Put import of embryos on hold: Supreme Court
The Supreme Court on Wednesday suggested to the government to put import of human embryos on hold as India has become an international hub for commercial surrogacy.india Updated: Oct 15, 2015 10:08 IST
The Supreme Court on Wednesday suggested to the government to put import of human embryos on hold as India has become an international hub for commercial surrogacy.
Agreeing with the petitioner, advocate Jayashree Wad’s contention that surrogacy was at least a $445 million annual business, a bench of justice Ranjan Gogoi and justice NV Ramana said there should be a law to regulate the practice.
Wad has asked the SC to stay a government notification which allows import of human embryos for medical purposes.
Taking shelter under this notification, several doctors practise illegal surrogacy.
Giving time till October 28 to the Centre to spell out the measures it intends to take, the bench said it would be constrained to pass directions if the order wasn’t complied with.
“Then, till you enact the legislation confine the import of (human) embryo only for medical research and not surrogacy,” the bench told solicitor general Ranjit Kumar who argued a complete stay on the notification can lead to certain ramifications.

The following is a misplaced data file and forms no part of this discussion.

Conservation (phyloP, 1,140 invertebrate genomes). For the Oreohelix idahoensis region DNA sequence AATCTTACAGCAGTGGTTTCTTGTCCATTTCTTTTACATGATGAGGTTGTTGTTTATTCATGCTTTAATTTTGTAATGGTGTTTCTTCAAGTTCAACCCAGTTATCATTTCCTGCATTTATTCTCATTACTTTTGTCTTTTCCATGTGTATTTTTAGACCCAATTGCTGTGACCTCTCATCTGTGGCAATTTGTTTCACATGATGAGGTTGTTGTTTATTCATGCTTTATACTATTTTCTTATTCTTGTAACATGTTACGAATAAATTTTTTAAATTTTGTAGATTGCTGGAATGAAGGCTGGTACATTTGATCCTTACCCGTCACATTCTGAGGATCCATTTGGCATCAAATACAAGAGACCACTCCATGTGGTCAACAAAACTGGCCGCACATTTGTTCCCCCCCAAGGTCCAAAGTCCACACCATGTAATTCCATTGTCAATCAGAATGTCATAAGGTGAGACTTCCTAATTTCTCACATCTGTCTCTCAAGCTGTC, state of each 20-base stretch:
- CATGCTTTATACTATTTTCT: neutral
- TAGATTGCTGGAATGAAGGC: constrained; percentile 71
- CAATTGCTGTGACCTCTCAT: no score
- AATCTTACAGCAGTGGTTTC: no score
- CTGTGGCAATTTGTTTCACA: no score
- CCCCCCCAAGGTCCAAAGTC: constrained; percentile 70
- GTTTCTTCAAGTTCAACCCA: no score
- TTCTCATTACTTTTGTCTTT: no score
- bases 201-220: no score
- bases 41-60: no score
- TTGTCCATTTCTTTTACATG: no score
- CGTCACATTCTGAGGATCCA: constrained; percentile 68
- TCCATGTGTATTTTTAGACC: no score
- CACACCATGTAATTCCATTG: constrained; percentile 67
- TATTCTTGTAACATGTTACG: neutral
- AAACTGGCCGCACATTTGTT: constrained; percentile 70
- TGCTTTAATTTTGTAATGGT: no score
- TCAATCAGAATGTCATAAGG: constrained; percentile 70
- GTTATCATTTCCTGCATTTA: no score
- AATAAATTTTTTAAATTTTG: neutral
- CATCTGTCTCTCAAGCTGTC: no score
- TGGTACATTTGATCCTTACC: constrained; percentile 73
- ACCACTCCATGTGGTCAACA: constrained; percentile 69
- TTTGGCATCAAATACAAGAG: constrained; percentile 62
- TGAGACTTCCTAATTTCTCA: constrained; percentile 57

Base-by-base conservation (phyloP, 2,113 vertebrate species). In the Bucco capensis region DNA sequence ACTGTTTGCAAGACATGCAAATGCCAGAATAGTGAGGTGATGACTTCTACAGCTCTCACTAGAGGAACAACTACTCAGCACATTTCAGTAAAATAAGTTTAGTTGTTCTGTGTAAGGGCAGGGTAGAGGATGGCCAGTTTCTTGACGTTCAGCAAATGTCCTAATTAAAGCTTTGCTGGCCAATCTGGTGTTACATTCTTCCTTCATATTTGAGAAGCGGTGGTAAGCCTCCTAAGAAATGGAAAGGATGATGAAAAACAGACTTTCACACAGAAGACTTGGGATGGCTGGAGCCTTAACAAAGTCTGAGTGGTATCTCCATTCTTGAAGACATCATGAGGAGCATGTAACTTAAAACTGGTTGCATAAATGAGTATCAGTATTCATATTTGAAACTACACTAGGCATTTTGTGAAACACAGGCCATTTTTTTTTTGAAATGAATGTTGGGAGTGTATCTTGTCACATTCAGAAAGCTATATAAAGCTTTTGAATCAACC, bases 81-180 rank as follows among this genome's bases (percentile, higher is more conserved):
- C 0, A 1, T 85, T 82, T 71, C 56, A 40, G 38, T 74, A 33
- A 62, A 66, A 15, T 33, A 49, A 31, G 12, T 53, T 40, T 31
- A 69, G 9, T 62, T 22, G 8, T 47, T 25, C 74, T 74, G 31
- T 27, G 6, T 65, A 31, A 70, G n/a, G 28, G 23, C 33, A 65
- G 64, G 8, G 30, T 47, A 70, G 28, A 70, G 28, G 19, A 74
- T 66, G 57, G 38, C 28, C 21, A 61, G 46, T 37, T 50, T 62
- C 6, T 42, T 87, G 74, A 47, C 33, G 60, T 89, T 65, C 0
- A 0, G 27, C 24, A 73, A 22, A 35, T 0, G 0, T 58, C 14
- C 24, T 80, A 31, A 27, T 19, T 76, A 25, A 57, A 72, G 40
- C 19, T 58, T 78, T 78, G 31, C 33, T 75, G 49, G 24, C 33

“Obviously, you are not supposed to permit trade in human embryo so long as there is no law. But it has become a burning issue which is now called surrogacy tourism. The fact is it is rampant,” the bench said.
Kumar told the court that a Bill to regulate commercial surrogacy was at a consultative stage and it may take three months before it is referred to the Union Cabinet.
He sought time to come back to the court to explain the government’s position on the twin issues of the intended legislation and if it would restrict the import of embryo only to medical research.
“Moral and ethical issued are involved. Just we are struggling to know what to do. It is the primary duty of legislature. Unfortunately there is no response from the government or legislation on the issue. Now a situation has arisen where we are issuing directions on all issues which are in the domain of the executive,” the court said.